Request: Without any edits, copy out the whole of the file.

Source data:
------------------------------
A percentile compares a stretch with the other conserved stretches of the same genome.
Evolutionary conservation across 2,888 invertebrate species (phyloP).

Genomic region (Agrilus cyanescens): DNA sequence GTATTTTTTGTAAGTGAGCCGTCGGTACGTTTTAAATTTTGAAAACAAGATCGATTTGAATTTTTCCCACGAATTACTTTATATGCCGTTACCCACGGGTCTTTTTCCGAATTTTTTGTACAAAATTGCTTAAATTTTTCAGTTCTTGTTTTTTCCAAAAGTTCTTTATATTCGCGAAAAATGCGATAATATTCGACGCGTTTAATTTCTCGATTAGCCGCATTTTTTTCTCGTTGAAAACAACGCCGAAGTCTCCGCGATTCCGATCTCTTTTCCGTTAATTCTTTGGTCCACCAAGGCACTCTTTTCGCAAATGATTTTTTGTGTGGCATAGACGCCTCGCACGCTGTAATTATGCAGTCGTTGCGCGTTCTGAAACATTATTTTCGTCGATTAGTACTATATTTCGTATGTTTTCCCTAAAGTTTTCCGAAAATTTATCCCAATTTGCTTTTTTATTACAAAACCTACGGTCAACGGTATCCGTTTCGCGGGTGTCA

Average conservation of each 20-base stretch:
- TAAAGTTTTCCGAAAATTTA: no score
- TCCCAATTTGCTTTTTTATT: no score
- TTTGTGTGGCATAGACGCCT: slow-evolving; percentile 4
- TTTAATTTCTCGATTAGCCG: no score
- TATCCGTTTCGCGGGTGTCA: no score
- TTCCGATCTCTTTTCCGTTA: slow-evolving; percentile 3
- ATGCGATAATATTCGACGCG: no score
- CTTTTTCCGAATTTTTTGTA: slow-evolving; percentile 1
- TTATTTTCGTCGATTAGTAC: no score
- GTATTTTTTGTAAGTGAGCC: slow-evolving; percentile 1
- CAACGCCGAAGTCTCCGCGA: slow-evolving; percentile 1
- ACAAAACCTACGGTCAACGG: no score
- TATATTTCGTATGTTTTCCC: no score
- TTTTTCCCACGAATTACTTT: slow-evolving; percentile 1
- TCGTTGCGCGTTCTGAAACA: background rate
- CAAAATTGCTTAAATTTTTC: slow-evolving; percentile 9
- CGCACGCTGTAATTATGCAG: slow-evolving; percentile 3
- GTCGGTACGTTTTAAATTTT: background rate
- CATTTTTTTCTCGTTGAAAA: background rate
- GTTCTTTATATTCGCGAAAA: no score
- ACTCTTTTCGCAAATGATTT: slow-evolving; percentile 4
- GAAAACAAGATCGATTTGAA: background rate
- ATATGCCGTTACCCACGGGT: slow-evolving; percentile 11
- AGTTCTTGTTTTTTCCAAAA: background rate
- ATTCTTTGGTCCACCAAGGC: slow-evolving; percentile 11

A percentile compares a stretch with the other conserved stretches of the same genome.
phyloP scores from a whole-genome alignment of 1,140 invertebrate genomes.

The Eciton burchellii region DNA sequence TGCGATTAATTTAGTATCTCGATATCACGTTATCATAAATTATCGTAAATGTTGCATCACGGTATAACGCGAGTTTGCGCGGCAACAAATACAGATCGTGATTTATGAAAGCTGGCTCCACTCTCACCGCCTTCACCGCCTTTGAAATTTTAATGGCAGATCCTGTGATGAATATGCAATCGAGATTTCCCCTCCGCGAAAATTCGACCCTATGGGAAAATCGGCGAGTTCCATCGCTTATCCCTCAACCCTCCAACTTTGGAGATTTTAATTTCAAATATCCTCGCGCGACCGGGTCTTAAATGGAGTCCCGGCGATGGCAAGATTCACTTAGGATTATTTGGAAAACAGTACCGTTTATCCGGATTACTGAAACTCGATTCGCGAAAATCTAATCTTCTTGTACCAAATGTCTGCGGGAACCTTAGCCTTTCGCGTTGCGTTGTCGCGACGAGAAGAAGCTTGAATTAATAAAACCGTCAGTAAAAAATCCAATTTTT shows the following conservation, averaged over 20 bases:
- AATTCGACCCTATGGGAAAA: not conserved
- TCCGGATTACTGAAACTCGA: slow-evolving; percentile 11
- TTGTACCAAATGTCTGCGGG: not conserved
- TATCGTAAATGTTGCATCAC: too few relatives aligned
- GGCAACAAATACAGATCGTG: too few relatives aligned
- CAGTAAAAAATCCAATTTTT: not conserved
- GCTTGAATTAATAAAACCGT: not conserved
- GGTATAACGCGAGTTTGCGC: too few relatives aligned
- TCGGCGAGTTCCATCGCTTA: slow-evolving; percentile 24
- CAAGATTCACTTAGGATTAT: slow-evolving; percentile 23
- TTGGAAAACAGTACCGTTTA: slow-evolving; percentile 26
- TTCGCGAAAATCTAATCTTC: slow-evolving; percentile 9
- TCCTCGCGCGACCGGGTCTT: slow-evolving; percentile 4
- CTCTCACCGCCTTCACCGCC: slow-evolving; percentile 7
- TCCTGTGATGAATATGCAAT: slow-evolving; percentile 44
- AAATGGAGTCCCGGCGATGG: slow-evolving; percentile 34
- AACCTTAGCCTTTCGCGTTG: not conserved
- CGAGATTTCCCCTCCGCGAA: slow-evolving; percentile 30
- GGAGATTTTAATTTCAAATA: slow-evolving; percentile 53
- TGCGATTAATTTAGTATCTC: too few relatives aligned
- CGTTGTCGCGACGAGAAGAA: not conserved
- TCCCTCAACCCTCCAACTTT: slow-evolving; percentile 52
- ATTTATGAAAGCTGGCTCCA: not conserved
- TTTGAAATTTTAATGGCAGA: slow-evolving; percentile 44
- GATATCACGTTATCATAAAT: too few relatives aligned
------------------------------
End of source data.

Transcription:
A percentile compares a stretch with the other conserved stretches of the same genome.
Evolutionary conservation across 2,888 invertebrate species (phyloP).

Genomic region (Agrilus cyanescens): DNA sequence GTATTTTTTGTAAGTGAGCCGTCGGTACGTTTTAAATTTTGAAAACAAGATCGATTTGAATTTTTCCCACGAATTACTTTATATGCCGTTACCCACGGGTCTTTTTCCGAATTTTTTGTACAAAATTGCTTAAATTTTTCAGTTCTTGTTTTTTCCAAAAGTTCTTTATATTCGCGAAAAATGCGATAATATTCGACGCGTTTAATTTCTCGATTAGCCGCATTTTTTTCTCGTTGAAAACAACGCCGAAGTCTCCGCGATTCCGATCTCTTTTCCGTTAATTCTTTGGTCCACCAAGGCACTCTTTTCGCAAATGATTTTTTGTGTGGCATAGACGCCTCGCACGCTGTAATTATGCAGTCGTTGCGCGTTCTGAAACATTATTTTCGTCGATTAGTACTATATTTCGTATGTTTTCCCTAAAGTTTTCCGAAAATTTATCCCAATTTGCTTTTTTATTACAAAACCTACGGTCAACGGTATCCGTTTCGCGGGTGTCA

Average conservation of each 20-base stretch:
- TAAAGTTTTCCGAAAATTTA: no score
- TCCCAATTTGCTTTTTTATT: no score
- TTTGTGTGGCATAGACGCCT: slow-evolving; percentile 4
- TTTAATTTCTCGATTAGCCG: no score
- TATCCGTTTCGCGGGTGTCA: no score
- TTCCGATCTCTTTTCCGTTA: slow-evolving; percentile 3
- ATGCGATAATATTCGACGCG: no score
- CTTTTTCCGAATTTTTTGTA: slow-evolving; percentile 1
- TTATTTTCGTCGATTAGTAC: no score
- GTATTTTTTGTAAGTGAGCC: slow-evolving; percentile 1
- CAACGCCGAAGTCTCCGCGA: slow-evolving; percentile 1
- ACAAAACCTACGGTCAACGG: no score
- TATATTTCGTATGTTTTCCC: no score
- TTTTTCCCACGAATTACTTT: slow-evolving; percentile 1
- TCGTTGCGCGTTCTGAAACA: background rate
- CAAAATTGCTTAAATTTTTC: slow-evolving; percentile 9
- CGCACGCTGTAATTATGCAG: slow-evolving; percentile 3
- GTCGGTACGTTTTAAATTTT: background rate
- CATTTTTTTCTCGTTGAAAA: background rate
- GTTCTTTATATTCGCGAAAA: no score
- ACTCTTTTCGCAAATGATTT: slow-evolving; percentile 4
- GAAAACAAGATCGATTTGAA: background rate
- ATATGCCGTTACCCACGGGT: slow-evolving; percentile 11
- AGTTCTTGTTTTTTCCAAAA: background rate
- ATTCTTTGGTCCACCAAGGC: slow-evolving; percentile 11

A percentile compares a stretch with the other conserved stretches of the same genome.
phyloP scores from a whole-genome alignment of 1,140 invertebrate genomes.

The Eciton burchellii region DNA sequence TGCGATTAATTTAGTATCTCGATATCACGTTATCATAAATTATCGTAAATGTTGCATCACGGTATAACGCGAGTTTGCGCGGCAACAAATACAGATCGTGATTTATGAAAGCTGGCTCCACTCTCACCGCCTTCACCGCCTTTGAAATTTTAATGGCAGATCCTGTGATGAATATGCAATCGAGATTTCCCCTCCGCGAAAATTCGACCCTATGGGAAAATCGGCGAGTTCCATCGCTTATCCCTCAACCCTCCAACTTTGGAGATTTTAATTTCAAATATCCTCGCGCGACCGGGTCTTAAATGGAGTCCCGGCGATGGCAAGATTCACTTAGGATTATTTGGAAAACAGTACCGTTTATCCGGATTACTGAAACTCGATTCGCGAAAATCTAATCTTCTTGTACCAAATGTCTGCGGGAACCTTAGCCTTTCGCGTTGCGTTGTCGCGACGAGAAGAAGCTTGAATTAATAAAACCGTCAGTAAAAAATCCAATTTTT shows the following conservation, averaged over 20 bases:
- AATTCGACCCTATGGGAAAA: not conserved
- TCCGGATTACTGAAACTCGA: slow-evolving; percentile 11
- TTGTACCAAATGTCTGCGGG: not conserved
- TATCGTAAATGTTGCATCAC: too few relatives aligned
- GGCAACAAATACAGATCGTG: too few relatives aligned
- CAGTAAAAAATCCAATTTTT: not conserved
- GCTTGAATTAATAAAACCGT: not conserved
- GGTATAACGCGAGTTTGCGC: too few relatives aligned
- TCGGCGAGTTCCATCGCTTA: slow-evolving; percentile 24
- CAAGATTCACTTAGGATTAT: slow-evolving; percentile 23
- TTGGAAAACAGTACCGTTTA: slow-evolving; percentile 26
- TTCGCGAAAATCTAATCTTC: slow-evolving; percentile 9
- TCCTCGCGCGACCGGGTCTT: slow-evolving; percentile 4
- CTCTCACCGCCTTCACCGCC: slow-evolving; percentile 7
- TCCTGTGATGAATATGCAAT: slow-evolving; percentile 44
- AAATGGAGTCCCGGCGATGG: slow-evolving; percentile 34
- AACCTTAGCCTTTCGCGTTG: not conserved
- CGAGATTTCCCCTCCGCGAA: slow-evolving; percentile 30
- GGAGATTTTAATTTCAAATA: slow-evolving; percentile 53
- TGCGATTAATTTAGTATCTC: too few relatives aligned
- CGTTGTCGCGACGAGAAGAA: not conserved
- TCCCTCAACCCTCCAACTTT: slow-evolving; percentile 52
- ATTTATGAAAGCTGGCTCCA: not conserved
- TTTGAAATTTTAATGGCAGA: slow-evolving; percentile 44
- GATATCACGTTATCATAAAT: too few relatives aligned